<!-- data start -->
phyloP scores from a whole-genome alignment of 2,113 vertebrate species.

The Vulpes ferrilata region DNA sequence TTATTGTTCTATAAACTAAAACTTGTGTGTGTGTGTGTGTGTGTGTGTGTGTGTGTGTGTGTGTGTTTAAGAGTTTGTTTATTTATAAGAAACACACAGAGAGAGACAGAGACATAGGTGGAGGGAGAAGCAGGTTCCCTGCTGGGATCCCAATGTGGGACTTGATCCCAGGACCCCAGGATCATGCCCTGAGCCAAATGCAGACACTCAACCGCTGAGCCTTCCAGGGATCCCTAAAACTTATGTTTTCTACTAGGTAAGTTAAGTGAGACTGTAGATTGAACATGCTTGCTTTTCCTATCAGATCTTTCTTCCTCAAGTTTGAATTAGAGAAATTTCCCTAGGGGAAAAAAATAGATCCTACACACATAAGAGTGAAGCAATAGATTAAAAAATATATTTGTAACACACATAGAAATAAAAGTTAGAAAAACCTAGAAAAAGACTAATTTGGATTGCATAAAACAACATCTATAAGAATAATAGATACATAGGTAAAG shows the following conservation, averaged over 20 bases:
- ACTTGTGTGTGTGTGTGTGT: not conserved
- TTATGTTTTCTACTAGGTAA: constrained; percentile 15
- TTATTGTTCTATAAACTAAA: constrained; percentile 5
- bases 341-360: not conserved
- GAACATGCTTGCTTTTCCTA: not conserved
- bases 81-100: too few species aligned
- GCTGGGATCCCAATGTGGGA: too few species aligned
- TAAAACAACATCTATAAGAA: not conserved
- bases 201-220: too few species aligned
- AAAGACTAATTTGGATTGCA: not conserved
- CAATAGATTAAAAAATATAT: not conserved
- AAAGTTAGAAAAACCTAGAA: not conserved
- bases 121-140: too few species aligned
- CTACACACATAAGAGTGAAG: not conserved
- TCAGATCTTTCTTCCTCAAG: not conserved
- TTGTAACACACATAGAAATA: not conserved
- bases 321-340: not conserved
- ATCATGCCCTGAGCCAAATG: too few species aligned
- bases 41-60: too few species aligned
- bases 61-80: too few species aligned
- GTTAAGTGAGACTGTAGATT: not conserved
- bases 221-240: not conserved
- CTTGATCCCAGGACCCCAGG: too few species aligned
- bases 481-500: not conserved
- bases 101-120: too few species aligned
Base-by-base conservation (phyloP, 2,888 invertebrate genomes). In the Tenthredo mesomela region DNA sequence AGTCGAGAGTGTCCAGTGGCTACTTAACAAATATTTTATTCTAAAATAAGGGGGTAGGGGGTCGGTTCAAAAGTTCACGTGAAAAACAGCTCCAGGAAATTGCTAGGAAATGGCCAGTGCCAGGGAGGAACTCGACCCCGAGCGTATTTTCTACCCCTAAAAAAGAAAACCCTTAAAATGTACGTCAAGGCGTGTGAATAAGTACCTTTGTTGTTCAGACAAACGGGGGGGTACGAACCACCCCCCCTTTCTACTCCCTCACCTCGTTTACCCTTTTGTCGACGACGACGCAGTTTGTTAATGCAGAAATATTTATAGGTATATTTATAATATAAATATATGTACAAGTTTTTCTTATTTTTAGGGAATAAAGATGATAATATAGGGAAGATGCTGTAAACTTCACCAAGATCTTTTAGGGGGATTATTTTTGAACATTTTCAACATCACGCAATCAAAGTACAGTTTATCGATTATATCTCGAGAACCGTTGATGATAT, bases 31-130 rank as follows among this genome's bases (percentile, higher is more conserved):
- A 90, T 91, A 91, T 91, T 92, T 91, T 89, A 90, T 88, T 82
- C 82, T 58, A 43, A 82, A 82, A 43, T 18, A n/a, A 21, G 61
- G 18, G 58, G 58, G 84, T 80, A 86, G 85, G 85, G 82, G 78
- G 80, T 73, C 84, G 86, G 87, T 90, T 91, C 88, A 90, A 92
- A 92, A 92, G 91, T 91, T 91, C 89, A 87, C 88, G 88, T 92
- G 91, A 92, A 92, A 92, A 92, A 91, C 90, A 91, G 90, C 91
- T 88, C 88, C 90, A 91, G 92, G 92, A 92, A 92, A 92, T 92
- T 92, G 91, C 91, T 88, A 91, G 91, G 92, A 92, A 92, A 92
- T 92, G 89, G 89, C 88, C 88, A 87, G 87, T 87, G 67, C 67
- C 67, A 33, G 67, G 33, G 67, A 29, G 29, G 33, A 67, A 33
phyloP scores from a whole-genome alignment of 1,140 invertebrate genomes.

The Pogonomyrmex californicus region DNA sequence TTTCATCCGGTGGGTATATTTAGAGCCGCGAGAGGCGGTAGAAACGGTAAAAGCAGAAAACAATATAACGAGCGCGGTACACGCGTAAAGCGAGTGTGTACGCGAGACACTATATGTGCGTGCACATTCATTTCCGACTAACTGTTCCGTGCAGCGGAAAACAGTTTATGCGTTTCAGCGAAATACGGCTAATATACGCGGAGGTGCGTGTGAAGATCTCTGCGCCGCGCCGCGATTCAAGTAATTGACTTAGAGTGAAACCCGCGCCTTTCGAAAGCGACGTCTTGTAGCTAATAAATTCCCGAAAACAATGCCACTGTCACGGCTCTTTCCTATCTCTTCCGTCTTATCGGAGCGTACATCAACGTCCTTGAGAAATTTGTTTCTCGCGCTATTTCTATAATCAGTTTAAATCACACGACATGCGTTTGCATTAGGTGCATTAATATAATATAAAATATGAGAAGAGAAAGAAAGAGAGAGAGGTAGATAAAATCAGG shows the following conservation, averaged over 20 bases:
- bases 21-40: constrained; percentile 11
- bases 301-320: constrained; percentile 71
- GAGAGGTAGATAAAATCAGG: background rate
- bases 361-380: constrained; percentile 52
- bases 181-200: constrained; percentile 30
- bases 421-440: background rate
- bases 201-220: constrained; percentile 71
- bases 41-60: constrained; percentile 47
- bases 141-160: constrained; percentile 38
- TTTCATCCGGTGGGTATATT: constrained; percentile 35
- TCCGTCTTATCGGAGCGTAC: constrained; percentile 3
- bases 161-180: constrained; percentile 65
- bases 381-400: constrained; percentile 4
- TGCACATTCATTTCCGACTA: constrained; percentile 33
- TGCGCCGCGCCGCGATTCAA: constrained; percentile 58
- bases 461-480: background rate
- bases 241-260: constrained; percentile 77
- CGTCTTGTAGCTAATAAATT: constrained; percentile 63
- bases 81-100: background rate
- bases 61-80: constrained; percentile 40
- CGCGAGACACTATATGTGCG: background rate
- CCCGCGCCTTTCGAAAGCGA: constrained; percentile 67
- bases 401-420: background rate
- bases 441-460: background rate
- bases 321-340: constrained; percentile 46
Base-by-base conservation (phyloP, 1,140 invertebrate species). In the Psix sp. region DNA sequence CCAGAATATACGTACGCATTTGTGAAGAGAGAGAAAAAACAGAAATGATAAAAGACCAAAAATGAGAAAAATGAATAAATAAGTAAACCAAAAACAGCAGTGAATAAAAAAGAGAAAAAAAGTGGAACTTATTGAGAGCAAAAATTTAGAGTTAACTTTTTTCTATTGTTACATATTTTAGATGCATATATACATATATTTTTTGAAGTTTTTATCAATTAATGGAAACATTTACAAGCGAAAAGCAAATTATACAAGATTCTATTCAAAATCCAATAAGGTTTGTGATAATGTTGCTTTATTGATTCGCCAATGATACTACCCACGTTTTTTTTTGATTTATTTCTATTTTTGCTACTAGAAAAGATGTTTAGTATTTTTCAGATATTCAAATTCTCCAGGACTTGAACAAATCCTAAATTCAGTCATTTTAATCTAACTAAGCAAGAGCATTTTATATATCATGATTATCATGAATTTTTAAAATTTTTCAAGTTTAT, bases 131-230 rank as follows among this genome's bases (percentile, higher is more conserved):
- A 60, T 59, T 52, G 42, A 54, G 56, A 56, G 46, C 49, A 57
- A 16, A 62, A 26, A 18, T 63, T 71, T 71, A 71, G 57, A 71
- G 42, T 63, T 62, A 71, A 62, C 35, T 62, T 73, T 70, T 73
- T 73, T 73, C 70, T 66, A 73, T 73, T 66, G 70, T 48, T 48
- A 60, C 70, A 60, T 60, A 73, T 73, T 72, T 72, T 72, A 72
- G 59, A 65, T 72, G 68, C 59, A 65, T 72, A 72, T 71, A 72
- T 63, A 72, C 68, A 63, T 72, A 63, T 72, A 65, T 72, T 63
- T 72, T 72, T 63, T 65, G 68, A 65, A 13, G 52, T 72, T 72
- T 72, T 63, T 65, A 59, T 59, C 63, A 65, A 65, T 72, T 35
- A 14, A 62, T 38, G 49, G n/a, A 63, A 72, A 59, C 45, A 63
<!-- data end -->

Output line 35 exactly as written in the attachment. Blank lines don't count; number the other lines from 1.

- T 88, C 88, C 90, A 91, G 92, G 92, A 92, A 92, A 92, T 92